December 9, 2013 at 5:29 am #1130
Earl’s previous regenerationSpectator
What’s really amazing is that the thing isn’t in endless reruns. It’s kinda like Babylon 5 in that regard. [LINK]
Despite the fact that “Battlestar Galactica” won a loyal following and a great deal of acclaim (including a Peabody Award), most networks aren’t eager to do anything ambitious or adventurous with science fiction premises. That’s frustrating, given that the events that take place on other worlds and in other galaxies, as Moore notes, give creators a bit of license when it comes to telling challenging tales about the way life is lived here and now.
“That’s still my objection to a lot of science fiction [on TV] — it doesn’t take advantage of” the metaphorical possibilities of the genre, Moore said. “Science fiction programming doesn’t really take advantage of the fact that we get a free pass on commentary, and you can really talk about deep, powerful things and very political things. And the same with the spiritual component. Television can’t deal with anything spiritual anymore unless it’s like ‘Once Upon A Time,’ when it’s witchcraft or magic, which doesn’t exist in any kind of real way for most people. So because it’s fantasy, it gets a pass. ‘Oh yeah, they can be spiritual people about made-up stuff and incantations and waving wands and spells and all that, we’re perfectly fine with that.’ But any kind of actual religion, any kind of actual spirituality or dealing with the philosophical questions — [the networks] just get all weird about it.”
There has been one big change since “Battlestar Galactica” was starting out: Serialization, which had been an anathema to most network executives, is now valued and sought after. But there’s a flip side to that, Moore said: Executives want writers to walk into pitch meetings with several years’ worth of storytelling already worked out in advance.
“They’re starting to sort of talk themselves into believing that if you walk in and you’ve got it all worked out in advance, that’s the ticket to success,” Moore said. “And the truth is, ‘Lost’ and ‘Battlestar’ and shows like that — we kind of made it up as we went along, and you discover things, you improve things, you make corrections … Networks, in classic network fashion, are talking themselves into believing, ‘Well, if we can just get them to tell us everything at the beginning,'” then a show will succeed.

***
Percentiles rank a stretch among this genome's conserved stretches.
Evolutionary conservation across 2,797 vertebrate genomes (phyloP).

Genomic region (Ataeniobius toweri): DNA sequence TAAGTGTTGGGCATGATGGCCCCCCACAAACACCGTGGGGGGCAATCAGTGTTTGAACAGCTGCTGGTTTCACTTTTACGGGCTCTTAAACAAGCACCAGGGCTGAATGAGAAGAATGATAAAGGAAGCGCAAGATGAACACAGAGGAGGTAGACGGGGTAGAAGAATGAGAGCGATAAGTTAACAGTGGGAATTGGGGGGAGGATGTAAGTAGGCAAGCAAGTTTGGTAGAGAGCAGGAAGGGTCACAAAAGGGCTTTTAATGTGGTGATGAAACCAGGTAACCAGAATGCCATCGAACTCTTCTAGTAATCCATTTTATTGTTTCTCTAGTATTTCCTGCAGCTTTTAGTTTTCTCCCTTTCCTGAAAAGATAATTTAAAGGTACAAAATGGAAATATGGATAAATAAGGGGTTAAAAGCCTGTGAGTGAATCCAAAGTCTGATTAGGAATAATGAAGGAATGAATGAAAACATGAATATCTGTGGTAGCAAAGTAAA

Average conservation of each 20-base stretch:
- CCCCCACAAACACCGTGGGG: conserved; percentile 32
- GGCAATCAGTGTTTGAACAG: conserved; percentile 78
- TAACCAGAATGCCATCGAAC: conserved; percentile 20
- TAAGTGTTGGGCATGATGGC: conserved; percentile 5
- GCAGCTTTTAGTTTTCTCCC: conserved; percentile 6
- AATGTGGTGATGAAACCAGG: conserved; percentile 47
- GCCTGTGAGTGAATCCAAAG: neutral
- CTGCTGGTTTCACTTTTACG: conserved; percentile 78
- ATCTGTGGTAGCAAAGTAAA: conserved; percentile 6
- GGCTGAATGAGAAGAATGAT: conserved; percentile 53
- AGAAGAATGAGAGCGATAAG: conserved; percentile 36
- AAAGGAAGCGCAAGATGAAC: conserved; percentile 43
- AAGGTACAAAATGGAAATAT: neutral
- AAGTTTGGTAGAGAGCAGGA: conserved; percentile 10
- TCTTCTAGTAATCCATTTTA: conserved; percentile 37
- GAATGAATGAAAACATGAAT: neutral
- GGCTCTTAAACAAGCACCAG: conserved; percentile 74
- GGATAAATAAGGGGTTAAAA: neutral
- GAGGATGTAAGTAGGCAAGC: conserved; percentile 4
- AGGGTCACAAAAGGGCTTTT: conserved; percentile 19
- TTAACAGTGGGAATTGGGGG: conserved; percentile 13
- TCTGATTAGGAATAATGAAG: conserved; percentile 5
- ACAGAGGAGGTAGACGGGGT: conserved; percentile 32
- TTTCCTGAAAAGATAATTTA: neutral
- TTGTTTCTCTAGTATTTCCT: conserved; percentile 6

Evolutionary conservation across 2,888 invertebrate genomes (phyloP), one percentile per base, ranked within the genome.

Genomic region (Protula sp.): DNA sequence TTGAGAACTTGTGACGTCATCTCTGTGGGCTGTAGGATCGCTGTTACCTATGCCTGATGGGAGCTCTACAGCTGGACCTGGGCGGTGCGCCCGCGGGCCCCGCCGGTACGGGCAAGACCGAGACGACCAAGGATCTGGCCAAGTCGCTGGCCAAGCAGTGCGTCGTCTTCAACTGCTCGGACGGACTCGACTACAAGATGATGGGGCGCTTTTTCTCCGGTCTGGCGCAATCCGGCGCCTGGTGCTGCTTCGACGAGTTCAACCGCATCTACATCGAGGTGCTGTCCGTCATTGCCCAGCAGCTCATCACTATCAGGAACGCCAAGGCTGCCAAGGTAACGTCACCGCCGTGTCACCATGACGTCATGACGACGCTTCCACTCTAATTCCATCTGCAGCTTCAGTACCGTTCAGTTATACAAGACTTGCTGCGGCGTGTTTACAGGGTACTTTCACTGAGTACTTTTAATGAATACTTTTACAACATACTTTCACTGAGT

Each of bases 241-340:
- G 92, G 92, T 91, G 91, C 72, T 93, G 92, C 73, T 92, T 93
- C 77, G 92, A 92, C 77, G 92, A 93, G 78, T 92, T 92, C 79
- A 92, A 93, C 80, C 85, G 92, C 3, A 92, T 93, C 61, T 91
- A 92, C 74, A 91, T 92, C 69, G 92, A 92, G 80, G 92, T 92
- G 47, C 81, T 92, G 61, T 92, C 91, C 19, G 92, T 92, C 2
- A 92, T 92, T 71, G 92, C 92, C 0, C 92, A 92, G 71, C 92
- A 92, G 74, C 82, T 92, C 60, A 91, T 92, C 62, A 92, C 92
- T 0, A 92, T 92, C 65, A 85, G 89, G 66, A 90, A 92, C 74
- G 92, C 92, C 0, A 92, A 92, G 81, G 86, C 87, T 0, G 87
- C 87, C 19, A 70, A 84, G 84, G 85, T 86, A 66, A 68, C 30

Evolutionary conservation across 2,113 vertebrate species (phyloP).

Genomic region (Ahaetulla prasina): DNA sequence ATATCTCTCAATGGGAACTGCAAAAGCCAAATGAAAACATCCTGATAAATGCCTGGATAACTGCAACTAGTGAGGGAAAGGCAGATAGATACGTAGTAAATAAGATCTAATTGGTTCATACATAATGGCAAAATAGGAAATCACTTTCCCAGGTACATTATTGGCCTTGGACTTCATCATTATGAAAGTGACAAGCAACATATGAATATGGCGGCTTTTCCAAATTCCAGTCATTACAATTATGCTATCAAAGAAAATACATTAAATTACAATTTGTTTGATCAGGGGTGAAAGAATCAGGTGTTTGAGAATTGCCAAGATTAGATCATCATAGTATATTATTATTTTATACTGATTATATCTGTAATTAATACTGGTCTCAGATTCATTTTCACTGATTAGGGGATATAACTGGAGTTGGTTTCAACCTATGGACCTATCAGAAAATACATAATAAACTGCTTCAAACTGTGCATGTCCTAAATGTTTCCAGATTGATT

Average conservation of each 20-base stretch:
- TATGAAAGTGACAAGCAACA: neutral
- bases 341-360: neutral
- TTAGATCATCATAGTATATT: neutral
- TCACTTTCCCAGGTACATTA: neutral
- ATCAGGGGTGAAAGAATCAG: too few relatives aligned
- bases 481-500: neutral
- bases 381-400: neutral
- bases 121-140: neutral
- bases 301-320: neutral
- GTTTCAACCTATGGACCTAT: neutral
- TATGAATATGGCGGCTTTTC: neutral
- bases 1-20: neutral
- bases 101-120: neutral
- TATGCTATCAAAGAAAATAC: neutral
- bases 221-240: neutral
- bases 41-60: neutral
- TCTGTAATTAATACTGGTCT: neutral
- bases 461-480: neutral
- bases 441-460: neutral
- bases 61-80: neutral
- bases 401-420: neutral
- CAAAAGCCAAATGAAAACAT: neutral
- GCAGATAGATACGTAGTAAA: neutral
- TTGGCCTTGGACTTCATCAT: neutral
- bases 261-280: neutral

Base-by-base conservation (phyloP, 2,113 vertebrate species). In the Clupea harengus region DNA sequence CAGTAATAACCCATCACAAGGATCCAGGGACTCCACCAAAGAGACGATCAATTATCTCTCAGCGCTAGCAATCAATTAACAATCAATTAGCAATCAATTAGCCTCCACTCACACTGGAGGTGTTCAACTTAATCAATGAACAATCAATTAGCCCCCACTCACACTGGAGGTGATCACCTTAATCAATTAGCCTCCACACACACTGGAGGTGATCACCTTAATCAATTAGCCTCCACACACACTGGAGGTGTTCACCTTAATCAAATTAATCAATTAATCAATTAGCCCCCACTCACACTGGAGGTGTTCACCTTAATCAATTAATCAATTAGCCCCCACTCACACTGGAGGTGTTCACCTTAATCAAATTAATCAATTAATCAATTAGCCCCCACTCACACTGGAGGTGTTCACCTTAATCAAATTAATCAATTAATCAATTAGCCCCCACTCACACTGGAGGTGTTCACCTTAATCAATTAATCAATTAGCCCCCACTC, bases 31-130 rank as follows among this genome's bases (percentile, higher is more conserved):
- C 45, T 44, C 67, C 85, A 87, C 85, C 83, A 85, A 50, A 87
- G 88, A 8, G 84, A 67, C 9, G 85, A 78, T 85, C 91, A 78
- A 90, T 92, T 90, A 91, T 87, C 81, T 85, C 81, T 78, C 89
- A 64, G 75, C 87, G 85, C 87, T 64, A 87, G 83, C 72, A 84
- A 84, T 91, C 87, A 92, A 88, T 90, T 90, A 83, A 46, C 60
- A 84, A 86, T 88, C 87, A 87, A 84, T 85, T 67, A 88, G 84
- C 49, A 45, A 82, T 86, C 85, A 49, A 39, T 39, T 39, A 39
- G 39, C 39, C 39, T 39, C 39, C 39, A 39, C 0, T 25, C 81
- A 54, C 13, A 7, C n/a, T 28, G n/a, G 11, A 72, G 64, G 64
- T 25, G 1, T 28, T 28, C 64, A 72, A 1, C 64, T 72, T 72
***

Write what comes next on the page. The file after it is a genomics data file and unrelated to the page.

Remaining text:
i thought this was interesting too:
“I know Damon Lindelof casually, and the day after the ‘Lost’ finale aired, I sent him an email just saying, ‘Okay, here’s what it is. Today sucks because it was all yesterday and it’s all over and it’s all this press — it’s all this stuff. But the day after it’s done, there’s just this hole, and it just hurts because it’s gone. And you’re just grappling with the fact that for so long the show ‘is,’ and suddenly the show ‘was.'”
It’s an interesting article, apparently drawn from a much larger interview.
I’ve mixed feelings about serialization – I think at this point, it’s gone from being an experiment (Babylon 5, later Buffy) to being a flavor-of-the-week that’s been just about done to death. The studios and showmakers are playing a longer game: serialize it so it compels people to buy the show on DVD or buy the entire season on iTunes – and I’m not sure it even necessarily benefits every show to which it’s applied.December 9, 2013 at 8:29 am #6227
There’s nothing inherently wrong with serialization… don’t you wish the people running the show Heroes had any kind of a game plan thought out? I’d wager that they’re looking at shows like Breaking Bad, that had an end game for their story and it sucked in the viewers and shoveled in the awards. But that was because it was on cable where they didn’t have a bunch of dickhead network executives screwing with the formula or firing the writing staff and showrunner if the ratings briefly drop. They could tell their story without corporate roadblocks getting in the way.
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